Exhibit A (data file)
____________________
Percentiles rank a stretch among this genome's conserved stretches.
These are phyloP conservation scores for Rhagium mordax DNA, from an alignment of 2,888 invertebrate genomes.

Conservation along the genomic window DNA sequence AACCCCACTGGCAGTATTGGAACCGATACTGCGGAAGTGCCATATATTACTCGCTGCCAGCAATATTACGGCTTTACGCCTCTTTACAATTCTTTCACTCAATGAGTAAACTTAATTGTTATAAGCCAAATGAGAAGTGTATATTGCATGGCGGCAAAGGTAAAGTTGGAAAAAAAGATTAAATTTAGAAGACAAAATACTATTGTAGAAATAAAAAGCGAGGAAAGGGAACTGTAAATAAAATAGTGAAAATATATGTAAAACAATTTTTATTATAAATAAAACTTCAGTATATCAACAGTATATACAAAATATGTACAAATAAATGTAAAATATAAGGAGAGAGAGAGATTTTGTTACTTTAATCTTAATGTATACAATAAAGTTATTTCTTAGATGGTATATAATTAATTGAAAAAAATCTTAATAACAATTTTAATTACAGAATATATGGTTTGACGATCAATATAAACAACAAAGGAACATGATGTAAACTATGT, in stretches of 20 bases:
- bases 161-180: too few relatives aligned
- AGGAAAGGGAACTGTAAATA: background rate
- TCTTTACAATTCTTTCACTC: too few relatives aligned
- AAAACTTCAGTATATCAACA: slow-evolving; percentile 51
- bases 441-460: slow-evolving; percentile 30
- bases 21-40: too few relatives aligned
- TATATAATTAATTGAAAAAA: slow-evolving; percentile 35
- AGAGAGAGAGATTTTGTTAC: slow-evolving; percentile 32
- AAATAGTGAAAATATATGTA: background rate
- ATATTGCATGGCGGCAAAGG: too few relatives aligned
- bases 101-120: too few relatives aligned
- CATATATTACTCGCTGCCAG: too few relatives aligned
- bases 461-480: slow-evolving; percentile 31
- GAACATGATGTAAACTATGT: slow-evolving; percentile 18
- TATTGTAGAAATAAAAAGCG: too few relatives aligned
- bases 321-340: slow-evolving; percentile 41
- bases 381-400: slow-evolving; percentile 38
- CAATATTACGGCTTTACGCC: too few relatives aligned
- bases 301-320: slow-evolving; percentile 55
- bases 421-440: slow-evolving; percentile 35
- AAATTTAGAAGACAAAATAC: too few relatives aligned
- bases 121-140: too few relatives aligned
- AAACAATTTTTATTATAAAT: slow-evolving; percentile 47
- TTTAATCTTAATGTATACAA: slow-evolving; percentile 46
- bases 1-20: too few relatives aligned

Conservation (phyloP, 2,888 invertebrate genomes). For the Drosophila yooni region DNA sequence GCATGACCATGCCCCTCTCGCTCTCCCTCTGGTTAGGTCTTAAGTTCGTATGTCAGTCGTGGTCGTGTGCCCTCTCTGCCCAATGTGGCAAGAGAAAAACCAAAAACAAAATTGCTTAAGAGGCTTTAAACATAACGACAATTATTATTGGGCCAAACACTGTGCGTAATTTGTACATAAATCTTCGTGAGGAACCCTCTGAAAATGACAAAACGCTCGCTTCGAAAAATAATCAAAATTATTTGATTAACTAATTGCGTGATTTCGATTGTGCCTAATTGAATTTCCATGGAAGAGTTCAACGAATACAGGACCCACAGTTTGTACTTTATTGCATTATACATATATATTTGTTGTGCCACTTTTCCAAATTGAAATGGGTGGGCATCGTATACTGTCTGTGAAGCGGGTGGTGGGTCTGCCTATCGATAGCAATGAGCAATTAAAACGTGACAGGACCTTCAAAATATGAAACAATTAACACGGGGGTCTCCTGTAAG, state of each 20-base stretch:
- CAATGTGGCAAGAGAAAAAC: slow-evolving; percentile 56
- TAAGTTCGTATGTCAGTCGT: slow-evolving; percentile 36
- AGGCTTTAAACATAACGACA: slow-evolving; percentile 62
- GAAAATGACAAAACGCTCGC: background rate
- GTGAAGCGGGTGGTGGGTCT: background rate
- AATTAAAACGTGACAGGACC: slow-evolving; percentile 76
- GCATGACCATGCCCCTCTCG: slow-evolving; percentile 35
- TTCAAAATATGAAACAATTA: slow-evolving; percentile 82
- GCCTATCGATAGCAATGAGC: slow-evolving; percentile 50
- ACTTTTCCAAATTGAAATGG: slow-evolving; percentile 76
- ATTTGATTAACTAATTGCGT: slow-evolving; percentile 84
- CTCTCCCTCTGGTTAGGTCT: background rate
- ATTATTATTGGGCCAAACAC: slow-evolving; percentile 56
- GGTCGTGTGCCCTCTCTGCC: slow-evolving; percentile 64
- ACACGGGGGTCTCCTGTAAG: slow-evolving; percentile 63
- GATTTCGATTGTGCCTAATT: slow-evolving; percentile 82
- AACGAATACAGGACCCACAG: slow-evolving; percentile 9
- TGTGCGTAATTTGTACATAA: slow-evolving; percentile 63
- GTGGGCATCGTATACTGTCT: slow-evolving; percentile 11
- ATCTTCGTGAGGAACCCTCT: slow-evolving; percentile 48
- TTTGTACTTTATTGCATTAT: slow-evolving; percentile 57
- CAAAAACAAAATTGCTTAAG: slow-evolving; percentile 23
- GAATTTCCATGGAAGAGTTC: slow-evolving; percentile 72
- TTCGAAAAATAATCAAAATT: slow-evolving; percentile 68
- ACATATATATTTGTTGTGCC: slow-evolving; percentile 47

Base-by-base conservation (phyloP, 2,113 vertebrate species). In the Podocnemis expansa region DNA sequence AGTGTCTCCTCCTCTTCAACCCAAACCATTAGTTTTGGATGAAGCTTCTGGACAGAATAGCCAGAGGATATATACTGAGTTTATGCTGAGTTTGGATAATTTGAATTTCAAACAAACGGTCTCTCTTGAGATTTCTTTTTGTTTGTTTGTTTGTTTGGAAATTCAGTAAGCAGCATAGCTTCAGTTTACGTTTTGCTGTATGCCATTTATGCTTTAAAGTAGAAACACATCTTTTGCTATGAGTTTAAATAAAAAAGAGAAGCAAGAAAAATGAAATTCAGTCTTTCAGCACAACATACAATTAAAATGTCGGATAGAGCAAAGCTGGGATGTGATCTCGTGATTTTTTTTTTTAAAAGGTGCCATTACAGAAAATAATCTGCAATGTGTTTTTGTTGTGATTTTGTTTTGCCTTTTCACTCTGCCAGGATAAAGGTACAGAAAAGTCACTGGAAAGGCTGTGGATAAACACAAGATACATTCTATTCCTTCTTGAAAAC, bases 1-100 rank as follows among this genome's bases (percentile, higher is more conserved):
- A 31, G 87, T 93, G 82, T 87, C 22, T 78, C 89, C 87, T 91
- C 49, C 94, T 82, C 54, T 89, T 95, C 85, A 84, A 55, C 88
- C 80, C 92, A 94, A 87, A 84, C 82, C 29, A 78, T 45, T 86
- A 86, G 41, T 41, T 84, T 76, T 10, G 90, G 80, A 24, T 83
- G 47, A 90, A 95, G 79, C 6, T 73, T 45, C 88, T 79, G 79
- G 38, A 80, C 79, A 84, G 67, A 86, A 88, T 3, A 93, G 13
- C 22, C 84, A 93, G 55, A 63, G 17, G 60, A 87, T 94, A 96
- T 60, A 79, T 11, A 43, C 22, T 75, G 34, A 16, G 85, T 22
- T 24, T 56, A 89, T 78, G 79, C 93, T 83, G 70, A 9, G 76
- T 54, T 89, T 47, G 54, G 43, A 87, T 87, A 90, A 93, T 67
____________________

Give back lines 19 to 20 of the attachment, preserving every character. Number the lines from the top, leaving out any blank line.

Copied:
- bases 321-340: slow-evolving; percentile 41
- bases 381-400: slow-evolving; percentile 38